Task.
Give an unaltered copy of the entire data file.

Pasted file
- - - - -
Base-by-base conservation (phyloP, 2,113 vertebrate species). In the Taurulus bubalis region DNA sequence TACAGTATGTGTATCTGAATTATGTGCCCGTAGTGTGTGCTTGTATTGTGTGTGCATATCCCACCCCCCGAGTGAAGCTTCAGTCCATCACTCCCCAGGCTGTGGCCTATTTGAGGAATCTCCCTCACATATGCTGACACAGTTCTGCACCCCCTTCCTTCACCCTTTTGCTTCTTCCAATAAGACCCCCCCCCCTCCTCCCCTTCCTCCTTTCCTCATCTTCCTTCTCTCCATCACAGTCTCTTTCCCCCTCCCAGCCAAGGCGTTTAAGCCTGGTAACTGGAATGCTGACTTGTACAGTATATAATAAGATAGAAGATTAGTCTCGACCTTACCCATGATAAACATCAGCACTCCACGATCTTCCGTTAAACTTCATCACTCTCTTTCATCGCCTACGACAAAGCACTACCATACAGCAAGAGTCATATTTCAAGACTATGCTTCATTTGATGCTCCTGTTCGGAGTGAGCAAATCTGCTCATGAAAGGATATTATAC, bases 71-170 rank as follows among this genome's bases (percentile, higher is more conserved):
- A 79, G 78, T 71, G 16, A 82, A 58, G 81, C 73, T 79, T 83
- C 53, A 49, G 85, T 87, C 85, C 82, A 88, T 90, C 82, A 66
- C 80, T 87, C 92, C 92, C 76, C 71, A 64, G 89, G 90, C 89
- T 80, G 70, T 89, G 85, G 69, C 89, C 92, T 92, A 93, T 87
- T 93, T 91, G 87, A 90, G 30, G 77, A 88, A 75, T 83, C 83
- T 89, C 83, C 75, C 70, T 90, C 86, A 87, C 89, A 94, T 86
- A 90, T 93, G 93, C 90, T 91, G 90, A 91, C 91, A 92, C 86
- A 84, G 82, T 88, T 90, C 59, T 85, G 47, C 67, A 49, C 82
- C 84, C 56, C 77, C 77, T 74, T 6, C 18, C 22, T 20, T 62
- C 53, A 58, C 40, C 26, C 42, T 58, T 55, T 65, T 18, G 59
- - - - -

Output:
Base-by-base conservation (phyloP, 2,113 vertebrate species). In the Taurulus bubalis region DNA sequence TACAGTATGTGTATCTGAATTATGTGCCCGTAGTGTGTGCTTGTATTGTGTGTGCATATCCCACCCCCCGAGTGAAGCTTCAGTCCATCACTCCCCAGGCTGTGGCCTATTTGAGGAATCTCCCTCACATATGCTGACACAGTTCTGCACCCCCTTCCTTCACCCTTTTGCTTCTTCCAATAAGACCCCCCCCCCTCCTCCCCTTCCTCCTTTCCTCATCTTCCTTCTCTCCATCACAGTCTCTTTCCCCCTCCCAGCCAAGGCGTTTAAGCCTGGTAACTGGAATGCTGACTTGTACAGTATATAATAAGATAGAAGATTAGTCTCGACCTTACCCATGATAAACATCAGCACTCCACGATCTTCCGTTAAACTTCATCACTCTCTTTCATCGCCTACGACAAAGCACTACCATACAGCAAGAGTCATATTTCAAGACTATGCTTCATTTGATGCTCCTGTTCGGAGTGAGCAAATCTGCTCATGAAAGGATATTATAC, bases 71-170 rank as follows among this genome's bases (percentile, higher is more conserved):
- A 79, G 78, T 71, G 16, A 82, A 58, G 81, C 73, T 79, T 83
- C 53, A 49, G 85, T 87, C 85, C 82, A 88, T 90, C 82, A 66
- C 80, T 87, C 92, C 92, C 76, C 71, A 64, G 89, G 90, C 89
- T 80, G 70, T 89, G 85, G 69, C 89, C 92, T 92, A 93, T 87
- T 93, T 91, G 87, A 90, G 30, G 77, A 88, A 75, T 83, C 83
- T 89, C 83, C 75, C 70, T 90, C 86, A 87, C 89, A 94, T 86
- A 90, T 93, G 93, C 90, T 91, G 90, A 91, C 91, A 92, C 86
- A 84, G 82, T 88, T 90, C 59, T 85, G 47, C 67, A 49, C 82
- C 84, C 56, C 77, C 77, T 74, T 6, C 18, C 22, T 20, T 62
- C 53, A 58, C 40, C 26, C 42, T 58, T 55, T 65, T 18, G 59